We just seem to be re-litigating bedrock principles these days. Should the United States remain a world leader and provider of expensive global public goods? Does the 20th century American social contract need to be junked or expanded? Are we still a nation of immigrants? Arguably, even very basic aspects of our democracy are in doubt, like voting rights and federalism.  I guess the exact meanings of even basic principles are always in flux in a modern democracy like ours.  Still, something sure seems different to me.

Luckily for all concerned, I have no time this weekend to over-think this topic, so I won’t give much of any opening presentation.  Instead, I will give Ali first crack at opining.  So we don’t just have everybody pontificating all night on their broad (uselessly vague?) vision of America, I will step in from time to time during the discussion to bring up specific points for us to debate.  Happy 241st birthday to us.

OPTIONAL BACKGROUND READING –

 

NEXT WEEK: Is technology ruining our…attention spans?

Monday’s Mtg: Sanctuary Cities – Legal, Moral, Sensible?

President Trump seems to have backed down on many of his most controversial promises on immigration. There will be no big “beautiful” border wall. No brand new paramilitary deportation force prowling the country. No flat out ban on Muslim immigration (h/t The Judiciary). The same is proving to be the case on his pledge to defund and thus eliminate “sanctuary cities.”

What are those? As the links below explain, there is no formal legal definition of what a sanctuary city is. But basically, a large number (400+!) of cities and towns across the USA have pledged not to turn over certain undocumented immigrants (UIs) that the local governments come into contact with, or even to notify the Feds that they are in custody. These places are not literally sanctuaries in the medieval-Quasimodo sense. Local authorities cannot physically interfere to stop federal agents from seizing a UI in local custody if they learn about it and want to do so.  But, sanctuary cities do refuse to (1) spend resources arresting and holding ever person they encounter they suspect might be here illegally, and (2) inform ICE/DHS and hold the person until they Feds come to take them away.  Sanctuary cities say they need to spend scarce law enforcement resources on serious crimes, not enforcing federal immigration law.

But, I don’t think this is over. The idea of sanctuary cities really, really infuriates many conservatives. They think it’s unconstitutional. Plus, the idea of big blue cities defying law and order to protect people who are here without permission (and are disproportionally  violent criminals, our President said) hits all the conservative outrage sweet spots. Since I’m seeing progressives going all-in to support the undocumented and defy the GOP’s push to reduce illegal immigration, I think this now almost totally partisan issue will be with us for a long time.

DISCUSSION QUESTIONS –

  1. What are sanctuary cities? Different meanings of, history of.
  2. Moral and policy pros and cons.
  3. Constitutional and legal pros and cons
  4. Trump’s actions and their legality.
  5. Bigger picture on immigration.

SUGGESTED BACKGROUND READING –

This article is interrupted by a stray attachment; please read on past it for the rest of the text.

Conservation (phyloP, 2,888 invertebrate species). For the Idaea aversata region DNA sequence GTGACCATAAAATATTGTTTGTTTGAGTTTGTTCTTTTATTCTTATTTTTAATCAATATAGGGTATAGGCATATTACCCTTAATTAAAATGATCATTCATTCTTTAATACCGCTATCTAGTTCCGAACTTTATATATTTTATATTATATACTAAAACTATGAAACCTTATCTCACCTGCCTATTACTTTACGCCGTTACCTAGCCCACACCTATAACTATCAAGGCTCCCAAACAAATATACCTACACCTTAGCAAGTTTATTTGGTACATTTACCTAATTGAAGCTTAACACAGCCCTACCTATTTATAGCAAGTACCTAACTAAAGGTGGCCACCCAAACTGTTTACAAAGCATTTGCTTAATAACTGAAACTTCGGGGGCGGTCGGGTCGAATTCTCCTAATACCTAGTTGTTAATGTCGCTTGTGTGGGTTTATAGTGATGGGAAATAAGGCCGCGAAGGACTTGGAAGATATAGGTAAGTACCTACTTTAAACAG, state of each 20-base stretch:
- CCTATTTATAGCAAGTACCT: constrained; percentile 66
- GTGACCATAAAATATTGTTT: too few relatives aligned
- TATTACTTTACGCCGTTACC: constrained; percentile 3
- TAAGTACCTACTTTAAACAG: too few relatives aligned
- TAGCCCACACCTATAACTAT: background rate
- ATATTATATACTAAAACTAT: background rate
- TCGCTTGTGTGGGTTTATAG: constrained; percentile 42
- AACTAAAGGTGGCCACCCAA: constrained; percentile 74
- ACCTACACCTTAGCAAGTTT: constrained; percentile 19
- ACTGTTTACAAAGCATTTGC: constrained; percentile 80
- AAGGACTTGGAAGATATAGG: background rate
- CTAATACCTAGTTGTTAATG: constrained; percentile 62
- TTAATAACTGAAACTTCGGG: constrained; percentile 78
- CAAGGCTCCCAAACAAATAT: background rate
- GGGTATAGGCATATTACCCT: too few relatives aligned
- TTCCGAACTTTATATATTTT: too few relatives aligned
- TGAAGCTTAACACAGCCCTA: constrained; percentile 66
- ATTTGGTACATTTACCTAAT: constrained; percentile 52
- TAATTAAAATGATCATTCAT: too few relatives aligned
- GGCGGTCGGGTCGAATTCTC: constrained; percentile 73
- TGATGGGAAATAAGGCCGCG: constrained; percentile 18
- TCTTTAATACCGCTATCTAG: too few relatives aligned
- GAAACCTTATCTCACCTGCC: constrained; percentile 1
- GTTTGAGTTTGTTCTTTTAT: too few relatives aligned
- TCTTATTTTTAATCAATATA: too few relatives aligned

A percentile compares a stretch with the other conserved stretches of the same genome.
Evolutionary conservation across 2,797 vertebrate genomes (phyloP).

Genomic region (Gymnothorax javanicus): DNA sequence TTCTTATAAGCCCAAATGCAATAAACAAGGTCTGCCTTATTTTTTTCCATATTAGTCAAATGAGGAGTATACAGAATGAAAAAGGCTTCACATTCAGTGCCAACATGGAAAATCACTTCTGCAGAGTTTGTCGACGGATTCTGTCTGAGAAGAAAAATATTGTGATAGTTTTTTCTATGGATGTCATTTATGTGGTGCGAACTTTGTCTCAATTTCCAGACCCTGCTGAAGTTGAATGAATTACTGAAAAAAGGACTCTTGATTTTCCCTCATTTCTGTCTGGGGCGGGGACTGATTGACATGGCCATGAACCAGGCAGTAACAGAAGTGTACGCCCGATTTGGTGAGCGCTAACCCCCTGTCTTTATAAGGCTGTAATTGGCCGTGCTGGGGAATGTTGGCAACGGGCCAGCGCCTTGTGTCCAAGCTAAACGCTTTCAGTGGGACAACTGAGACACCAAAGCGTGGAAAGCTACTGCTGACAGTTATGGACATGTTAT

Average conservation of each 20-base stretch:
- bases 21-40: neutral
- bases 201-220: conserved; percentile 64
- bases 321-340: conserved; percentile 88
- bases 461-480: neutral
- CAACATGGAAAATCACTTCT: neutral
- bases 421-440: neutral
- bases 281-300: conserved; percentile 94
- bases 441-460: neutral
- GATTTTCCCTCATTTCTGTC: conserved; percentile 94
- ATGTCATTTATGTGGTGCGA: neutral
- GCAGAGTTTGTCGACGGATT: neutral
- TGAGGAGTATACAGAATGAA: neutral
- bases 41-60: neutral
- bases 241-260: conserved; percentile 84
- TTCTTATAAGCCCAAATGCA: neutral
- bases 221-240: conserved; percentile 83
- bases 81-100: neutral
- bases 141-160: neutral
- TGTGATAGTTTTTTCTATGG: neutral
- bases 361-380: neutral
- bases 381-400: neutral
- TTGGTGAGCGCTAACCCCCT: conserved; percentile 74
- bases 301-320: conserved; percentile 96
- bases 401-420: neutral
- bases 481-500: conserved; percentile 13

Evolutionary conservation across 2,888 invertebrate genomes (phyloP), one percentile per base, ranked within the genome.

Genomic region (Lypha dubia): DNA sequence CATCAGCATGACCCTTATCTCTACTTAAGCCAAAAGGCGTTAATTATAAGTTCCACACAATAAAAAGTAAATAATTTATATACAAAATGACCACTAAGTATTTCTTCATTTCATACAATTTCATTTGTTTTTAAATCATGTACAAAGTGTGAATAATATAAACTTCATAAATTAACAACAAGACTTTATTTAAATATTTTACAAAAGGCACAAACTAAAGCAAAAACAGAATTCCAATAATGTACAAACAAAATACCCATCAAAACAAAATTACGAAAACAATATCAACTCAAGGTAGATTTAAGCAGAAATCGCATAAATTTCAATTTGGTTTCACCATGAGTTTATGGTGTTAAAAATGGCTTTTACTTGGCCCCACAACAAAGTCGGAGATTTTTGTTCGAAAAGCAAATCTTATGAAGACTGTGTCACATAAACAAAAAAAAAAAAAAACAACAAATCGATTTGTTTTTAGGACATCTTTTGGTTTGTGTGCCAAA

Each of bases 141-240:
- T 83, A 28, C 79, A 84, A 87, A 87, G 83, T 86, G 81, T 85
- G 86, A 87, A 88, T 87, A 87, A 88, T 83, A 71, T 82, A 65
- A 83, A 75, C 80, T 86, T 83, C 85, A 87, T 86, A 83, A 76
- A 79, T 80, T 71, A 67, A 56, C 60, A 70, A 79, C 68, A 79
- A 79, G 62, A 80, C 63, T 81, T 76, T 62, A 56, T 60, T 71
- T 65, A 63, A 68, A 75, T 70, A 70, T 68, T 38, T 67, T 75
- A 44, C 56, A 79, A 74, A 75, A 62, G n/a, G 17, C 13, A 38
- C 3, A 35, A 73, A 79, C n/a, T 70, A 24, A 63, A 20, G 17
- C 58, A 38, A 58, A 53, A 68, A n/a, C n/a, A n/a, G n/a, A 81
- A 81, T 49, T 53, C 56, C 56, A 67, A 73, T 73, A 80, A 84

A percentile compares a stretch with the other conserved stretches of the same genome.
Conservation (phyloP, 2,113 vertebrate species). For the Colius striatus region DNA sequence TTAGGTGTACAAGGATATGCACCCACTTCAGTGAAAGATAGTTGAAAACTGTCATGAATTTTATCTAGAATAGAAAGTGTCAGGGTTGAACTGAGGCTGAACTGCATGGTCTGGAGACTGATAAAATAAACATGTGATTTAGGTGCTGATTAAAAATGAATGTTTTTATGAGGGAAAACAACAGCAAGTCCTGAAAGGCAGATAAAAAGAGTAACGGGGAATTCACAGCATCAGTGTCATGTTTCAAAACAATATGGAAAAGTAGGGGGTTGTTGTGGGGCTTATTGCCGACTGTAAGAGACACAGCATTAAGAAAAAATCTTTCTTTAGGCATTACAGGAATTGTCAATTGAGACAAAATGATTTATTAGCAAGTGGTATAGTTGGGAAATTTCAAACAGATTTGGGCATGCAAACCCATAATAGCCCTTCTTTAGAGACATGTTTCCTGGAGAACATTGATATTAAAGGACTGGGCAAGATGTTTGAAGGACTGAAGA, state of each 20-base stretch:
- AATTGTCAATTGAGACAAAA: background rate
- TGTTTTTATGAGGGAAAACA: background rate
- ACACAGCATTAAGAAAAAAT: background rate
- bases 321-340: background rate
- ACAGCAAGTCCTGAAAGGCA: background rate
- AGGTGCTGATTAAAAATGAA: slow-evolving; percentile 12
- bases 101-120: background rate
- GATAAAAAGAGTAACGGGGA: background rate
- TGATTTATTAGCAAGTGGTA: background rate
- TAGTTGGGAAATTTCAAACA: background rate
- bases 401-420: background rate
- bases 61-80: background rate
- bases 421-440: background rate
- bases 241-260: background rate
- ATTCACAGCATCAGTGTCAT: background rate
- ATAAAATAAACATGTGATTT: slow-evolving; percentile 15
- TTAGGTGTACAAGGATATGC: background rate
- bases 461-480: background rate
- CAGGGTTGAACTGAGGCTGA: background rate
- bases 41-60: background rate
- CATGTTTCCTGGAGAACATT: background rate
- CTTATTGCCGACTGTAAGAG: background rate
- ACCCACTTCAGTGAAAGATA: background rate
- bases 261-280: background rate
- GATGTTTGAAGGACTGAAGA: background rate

NEXT WEEK: July 3 fireworks – What does the United States stand for?

Monday’s Mtg: What Should Americans Be Nostalgic For?

Candidate Donald Trump’s explicit appeal to nostalgia, to “make America great again,” was one of the keys to his victory. We never “win” anymore and he alone (!) knew how to return us to our former greatness. It would be essay to do, actually, since the only thing keeping us from a restoring this glorious past was weak leaders. Political sophisticates laughed it all off, confident that, like other populists, he was just telling folks what they wanted to hear, that the best of a gauzily-recollected past could be easily restored through force of will.

Who’s laughing now?  More specifically for Monday’s meeting, what did President Trump mean about making “us” “great” “again?” What did the voters that responded to it hear? Why are so many Americans so nostalgic suddenly and why? A sea of ink has been spilled already trying to answer those questions, so I thought we should take our best shot.

I imagine our main focus will be trying to understand why and how Trump marshalled a vague nostalgia and those beliefs’ ongoing role in our current political crisis.  But, I think a close look at the phenomenon could be enlightening in other capacities.  The study of nostalgia appears to be its own little sub-field in social science these days. According to Professor Google, experts believe that feeling nostalgic about the past (whether a real or imagined past) is common.  It’s normal and even healthy. Every generation pines for the good old days.  Even these kids today, with the hair and the clothes and the Mary Jane.

But, a lot of people have commented on the dark undertone of today’s highly-politicized nostalgia. Trump’s vision of an American Carnage is of a glorious past betrayed by domestic traitors and rapacious foreigners.  It’s zero-sum and divisive, authoritarian, and pretty much unobtainable the way he promised it.  Still, in my opinion voters’ desire to go back to happier times should not be haughtily dismissed as only a desire for restored White supremacy or U.S. hyper-dominance and imperialism.  I think we could have a great discussion on many aspects of this topic, not just the worst ones.  Maybe using these questions.